Are the 47 Percent all Democrats?
Romney suggested that the 47 percent who pay no income tax are the same 47 percent who support Obama "no matter what." That analysis is inaccurate; today's Democratic voters are not necessarily the same group that does not pay federal taxes. So, who are the Democrats? The Associated Press quantified them as follows:
• Sixty-two percent work; including 10 percent part time. A fourth are retired. Five percent are temporarily unemployed.
• Most earn higher-than-average wages: 56 percent have household incomes above the U.S. median of $50,000; 20 percent have incomes of $100,000 or more; 16 percent have incomes below $30,000.
• They skew younger than Romney's voters: 20 percent are senior citizens, and 12 percent are under age 30.
• They're more educated than the overall population: 43 percent have four-year college degrees or above; 21 percent topped out with a high-school diploma.
Looking strictly at the 46.4 percent of people who don't pay federal income taxes, their voting habits aren't as simple as Romney's statement. The poor generally vote Democratic, but they aren't a monolithic block, and they are less likely to vote. Seniors are more likely to cast a ballot than the poor. More than any other factor, income determines the party of the voter. As a general rule, the more money you have, the more likely it is that you will vote Republican.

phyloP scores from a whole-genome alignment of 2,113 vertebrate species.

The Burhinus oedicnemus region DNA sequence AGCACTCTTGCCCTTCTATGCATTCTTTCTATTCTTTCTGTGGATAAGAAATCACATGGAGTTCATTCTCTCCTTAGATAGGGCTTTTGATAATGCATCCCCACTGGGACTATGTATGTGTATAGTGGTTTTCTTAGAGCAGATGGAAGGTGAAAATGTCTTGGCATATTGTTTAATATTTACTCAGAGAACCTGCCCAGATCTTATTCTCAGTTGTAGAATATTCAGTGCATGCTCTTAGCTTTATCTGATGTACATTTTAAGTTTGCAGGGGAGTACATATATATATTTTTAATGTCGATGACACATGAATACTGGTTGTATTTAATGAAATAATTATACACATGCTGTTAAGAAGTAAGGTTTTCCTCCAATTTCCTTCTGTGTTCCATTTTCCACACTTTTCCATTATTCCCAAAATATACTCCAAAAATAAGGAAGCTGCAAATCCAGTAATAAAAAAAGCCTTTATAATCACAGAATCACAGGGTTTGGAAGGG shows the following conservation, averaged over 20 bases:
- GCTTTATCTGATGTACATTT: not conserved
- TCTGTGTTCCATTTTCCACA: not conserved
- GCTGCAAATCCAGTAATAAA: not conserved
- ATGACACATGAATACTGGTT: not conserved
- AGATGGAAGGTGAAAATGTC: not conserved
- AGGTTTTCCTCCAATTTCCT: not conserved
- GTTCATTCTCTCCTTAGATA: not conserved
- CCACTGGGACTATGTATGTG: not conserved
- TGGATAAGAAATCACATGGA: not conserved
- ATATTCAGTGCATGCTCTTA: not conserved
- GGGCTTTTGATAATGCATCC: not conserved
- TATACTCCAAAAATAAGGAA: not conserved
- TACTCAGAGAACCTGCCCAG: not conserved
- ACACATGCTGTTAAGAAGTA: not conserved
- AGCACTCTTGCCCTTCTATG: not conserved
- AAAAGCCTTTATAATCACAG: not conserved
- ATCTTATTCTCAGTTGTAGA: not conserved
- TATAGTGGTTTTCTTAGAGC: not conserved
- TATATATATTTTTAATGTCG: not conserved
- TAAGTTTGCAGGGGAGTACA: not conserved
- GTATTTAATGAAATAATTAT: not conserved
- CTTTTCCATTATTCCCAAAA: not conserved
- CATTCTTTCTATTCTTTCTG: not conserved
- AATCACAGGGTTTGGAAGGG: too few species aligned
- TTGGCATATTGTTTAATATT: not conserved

Why Is This Important?
Since the days before Ronald Reagan's rhetorical "welfare queen" days, the modern Republican Party has a history of demonizing the poor. In that context, Romney's statement is just more of the same. However, the 47 percent is neither a monolithic voting block nor is it static; someone who owed no taxes last year may well owe this year.
Both the Republican and the Democratic parties have enacted tax policies that keep the poor and elderly from paying federal taxes that would be burdensome. Those who understand these dynamics know that non-payers are not irresponsible moochers and freeloaders, as Romney's statement would have us believe.